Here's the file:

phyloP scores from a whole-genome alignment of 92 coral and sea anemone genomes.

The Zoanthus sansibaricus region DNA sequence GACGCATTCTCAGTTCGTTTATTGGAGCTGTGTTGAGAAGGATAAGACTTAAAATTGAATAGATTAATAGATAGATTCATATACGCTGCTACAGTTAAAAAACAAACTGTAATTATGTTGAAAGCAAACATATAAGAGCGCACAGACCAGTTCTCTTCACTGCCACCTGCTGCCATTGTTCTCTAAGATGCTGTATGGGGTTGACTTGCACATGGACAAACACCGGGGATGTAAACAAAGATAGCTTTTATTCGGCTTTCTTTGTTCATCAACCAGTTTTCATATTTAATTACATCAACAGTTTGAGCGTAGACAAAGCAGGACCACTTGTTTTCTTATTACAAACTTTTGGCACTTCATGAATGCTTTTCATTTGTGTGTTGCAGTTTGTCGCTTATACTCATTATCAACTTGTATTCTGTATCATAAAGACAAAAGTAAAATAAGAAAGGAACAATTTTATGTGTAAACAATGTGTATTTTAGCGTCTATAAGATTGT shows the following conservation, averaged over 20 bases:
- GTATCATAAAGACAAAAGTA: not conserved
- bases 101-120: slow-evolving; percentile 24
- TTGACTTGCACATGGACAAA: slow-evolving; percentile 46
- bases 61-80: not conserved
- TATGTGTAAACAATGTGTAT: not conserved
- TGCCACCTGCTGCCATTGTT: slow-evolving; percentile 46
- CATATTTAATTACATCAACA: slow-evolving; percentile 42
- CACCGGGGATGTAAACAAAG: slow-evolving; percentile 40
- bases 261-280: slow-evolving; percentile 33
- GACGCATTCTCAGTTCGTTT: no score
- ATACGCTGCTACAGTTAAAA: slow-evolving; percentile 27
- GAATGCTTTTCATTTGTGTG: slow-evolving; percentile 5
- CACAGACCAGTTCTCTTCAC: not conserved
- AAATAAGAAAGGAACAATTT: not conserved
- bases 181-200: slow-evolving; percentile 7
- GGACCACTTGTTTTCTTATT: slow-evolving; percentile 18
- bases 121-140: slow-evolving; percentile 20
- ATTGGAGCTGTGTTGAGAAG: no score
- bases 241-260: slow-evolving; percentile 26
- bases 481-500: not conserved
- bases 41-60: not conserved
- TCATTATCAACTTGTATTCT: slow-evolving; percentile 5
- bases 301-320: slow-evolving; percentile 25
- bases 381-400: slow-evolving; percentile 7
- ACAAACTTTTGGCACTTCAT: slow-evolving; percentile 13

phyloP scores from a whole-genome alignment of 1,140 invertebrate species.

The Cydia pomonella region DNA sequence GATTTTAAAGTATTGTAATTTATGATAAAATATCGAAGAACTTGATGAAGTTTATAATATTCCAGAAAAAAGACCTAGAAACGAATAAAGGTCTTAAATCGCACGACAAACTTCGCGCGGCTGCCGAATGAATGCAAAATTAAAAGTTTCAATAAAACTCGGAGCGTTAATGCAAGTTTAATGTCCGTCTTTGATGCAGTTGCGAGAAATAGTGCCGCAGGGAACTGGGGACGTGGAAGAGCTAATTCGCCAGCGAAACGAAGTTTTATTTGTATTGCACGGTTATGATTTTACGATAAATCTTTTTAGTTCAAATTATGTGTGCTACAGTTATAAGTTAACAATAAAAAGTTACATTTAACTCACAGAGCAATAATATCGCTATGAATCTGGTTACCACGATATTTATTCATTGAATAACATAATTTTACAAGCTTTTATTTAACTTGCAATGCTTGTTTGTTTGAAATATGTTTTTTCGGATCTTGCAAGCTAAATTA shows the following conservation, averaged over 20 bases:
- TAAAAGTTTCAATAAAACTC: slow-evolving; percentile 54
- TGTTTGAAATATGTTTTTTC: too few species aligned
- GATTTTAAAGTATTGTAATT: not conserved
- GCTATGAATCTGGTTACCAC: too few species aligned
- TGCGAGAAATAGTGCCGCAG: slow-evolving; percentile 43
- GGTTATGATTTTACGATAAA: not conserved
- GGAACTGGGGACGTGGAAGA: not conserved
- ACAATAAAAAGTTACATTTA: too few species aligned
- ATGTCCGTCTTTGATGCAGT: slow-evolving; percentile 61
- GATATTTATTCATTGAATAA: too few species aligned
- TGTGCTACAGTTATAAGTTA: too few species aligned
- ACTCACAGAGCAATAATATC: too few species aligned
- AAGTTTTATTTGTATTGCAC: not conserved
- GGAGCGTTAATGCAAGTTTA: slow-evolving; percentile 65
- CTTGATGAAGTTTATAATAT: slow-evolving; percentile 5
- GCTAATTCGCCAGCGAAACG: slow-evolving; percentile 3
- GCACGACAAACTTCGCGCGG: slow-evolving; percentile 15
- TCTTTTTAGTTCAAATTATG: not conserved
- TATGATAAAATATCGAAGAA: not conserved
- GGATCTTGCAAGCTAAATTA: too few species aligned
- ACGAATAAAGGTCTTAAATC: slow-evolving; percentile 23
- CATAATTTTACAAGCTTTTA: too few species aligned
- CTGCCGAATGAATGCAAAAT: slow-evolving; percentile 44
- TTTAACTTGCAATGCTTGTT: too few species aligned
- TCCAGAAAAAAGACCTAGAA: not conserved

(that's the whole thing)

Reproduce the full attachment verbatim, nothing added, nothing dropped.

phyloP scores from a whole-genome alignment of 92 coral and sea anemone genomes.

The Zoanthus sansibaricus region DNA sequence GACGCATTCTCAGTTCGTTTATTGGAGCTGTGTTGAGAAGGATAAGACTTAAAATTGAATAGATTAATAGATAGATTCATATACGCTGCTACAGTTAAAAAACAAACTGTAATTATGTTGAAAGCAAACATATAAGAGCGCACAGACCAGTTCTCTTCACTGCCACCTGCTGCCATTGTTCTCTAAGATGCTGTATGGGGTTGACTTGCACATGGACAAACACCGGGGATGTAAACAAAGATAGCTTTTATTCGGCTTTCTTTGTTCATCAACCAGTTTTCATATTTAATTACATCAACAGTTTGAGCGTAGACAAAGCAGGACCACTTGTTTTCTTATTACAAACTTTTGGCACTTCATGAATGCTTTTCATTTGTGTGTTGCAGTTTGTCGCTTATACTCATTATCAACTTGTATTCTGTATCATAAAGACAAAAGTAAAATAAGAAAGGAACAATTTTATGTGTAAACAATGTGTATTTTAGCGTCTATAAGATTGT shows the following conservation, averaged over 20 bases:
- GTATCATAAAGACAAAAGTA: not conserved
- bases 101-120: slow-evolving; percentile 24
- TTGACTTGCACATGGACAAA: slow-evolving; percentile 46
- bases 61-80: not conserved
- TATGTGTAAACAATGTGTAT: not conserved
- TGCCACCTGCTGCCATTGTT: slow-evolving; percentile 46
- CATATTTAATTACATCAACA: slow-evolving; percentile 42
- CACCGGGGATGTAAACAAAG: slow-evolving; percentile 40
- bases 261-280: slow-evolving; percentile 33
- GACGCATTCTCAGTTCGTTT: no score
- ATACGCTGCTACAGTTAAAA: slow-evolving; percentile 27
- GAATGCTTTTCATTTGTGTG: slow-evolving; percentile 5
- CACAGACCAGTTCTCTTCAC: not conserved
- AAATAAGAAAGGAACAATTT: not conserved
- bases 181-200: slow-evolving; percentile 7
- GGACCACTTGTTTTCTTATT: slow-evolving; percentile 18
- bases 121-140: slow-evolving; percentile 20
- ATTGGAGCTGTGTTGAGAAG: no score
- bases 241-260: slow-evolving; percentile 26
- bases 481-500: not conserved
- bases 41-60: not conserved
- TCATTATCAACTTGTATTCT: slow-evolving; percentile 5
- bases 301-320: slow-evolving; percentile 25
- bases 381-400: slow-evolving; percentile 7
- ACAAACTTTTGGCACTTCAT: slow-evolving; percentile 13

phyloP scores from a whole-genome alignment of 1,140 invertebrate species.

The Cydia pomonella region DNA sequence GATTTTAAAGTATTGTAATTTATGATAAAATATCGAAGAACTTGATGAAGTTTATAATATTCCAGAAAAAAGACCTAGAAACGAATAAAGGTCTTAAATCGCACGACAAACTTCGCGCGGCTGCCGAATGAATGCAAAATTAAAAGTTTCAATAAAACTCGGAGCGTTAATGCAAGTTTAATGTCCGTCTTTGATGCAGTTGCGAGAAATAGTGCCGCAGGGAACTGGGGACGTGGAAGAGCTAATTCGCCAGCGAAACGAAGTTTTATTTGTATTGCACGGTTATGATTTTACGATAAATCTTTTTAGTTCAAATTATGTGTGCTACAGTTATAAGTTAACAATAAAAAGTTACATTTAACTCACAGAGCAATAATATCGCTATGAATCTGGTTACCACGATATTTATTCATTGAATAACATAATTTTACAAGCTTTTATTTAACTTGCAATGCTTGTTTGTTTGAAATATGTTTTTTCGGATCTTGCAAGCTAAATTA shows the following conservation, averaged over 20 bases:
- TAAAAGTTTCAATAAAACTC: slow-evolving; percentile 54
- TGTTTGAAATATGTTTTTTC: too few species aligned
- GATTTTAAAGTATTGTAATT: not conserved
- GCTATGAATCTGGTTACCAC: too few species aligned
- TGCGAGAAATAGTGCCGCAG: slow-evolving; percentile 43
- GGTTATGATTTTACGATAAA: not conserved
- GGAACTGGGGACGTGGAAGA: not conserved
- ACAATAAAAAGTTACATTTA: too few species aligned
- ATGTCCGTCTTTGATGCAGT: slow-evolving; percentile 61
- GATATTTATTCATTGAATAA: too few species aligned
- TGTGCTACAGTTATAAGTTA: too few species aligned
- ACTCACAGAGCAATAATATC: too few species aligned
- AAGTTTTATTTGTATTGCAC: not conserved
- GGAGCGTTAATGCAAGTTTA: slow-evolving; percentile 65
- CTTGATGAAGTTTATAATAT: slow-evolving; percentile 5
- GCTAATTCGCCAGCGAAACG: slow-evolving; percentile 3
- GCACGACAAACTTCGCGCGG: slow-evolving; percentile 15
- TCTTTTTAGTTCAAATTATG: not conserved
- TATGATAAAATATCGAAGAA: not conserved
- GGATCTTGCAAGCTAAATTA: too few species aligned
- ACGAATAAAGGTCTTAAATC: slow-evolving; percentile 23
- CATAATTTTACAAGCTTTTA: too few species aligned
- CTGCCGAATGAATGCAAAAT: slow-evolving; percentile 44
- TTTAACTTGCAATGCTTGTT: too few species aligned
- TCCAGAAAAAAGACCTAGAA: not conserved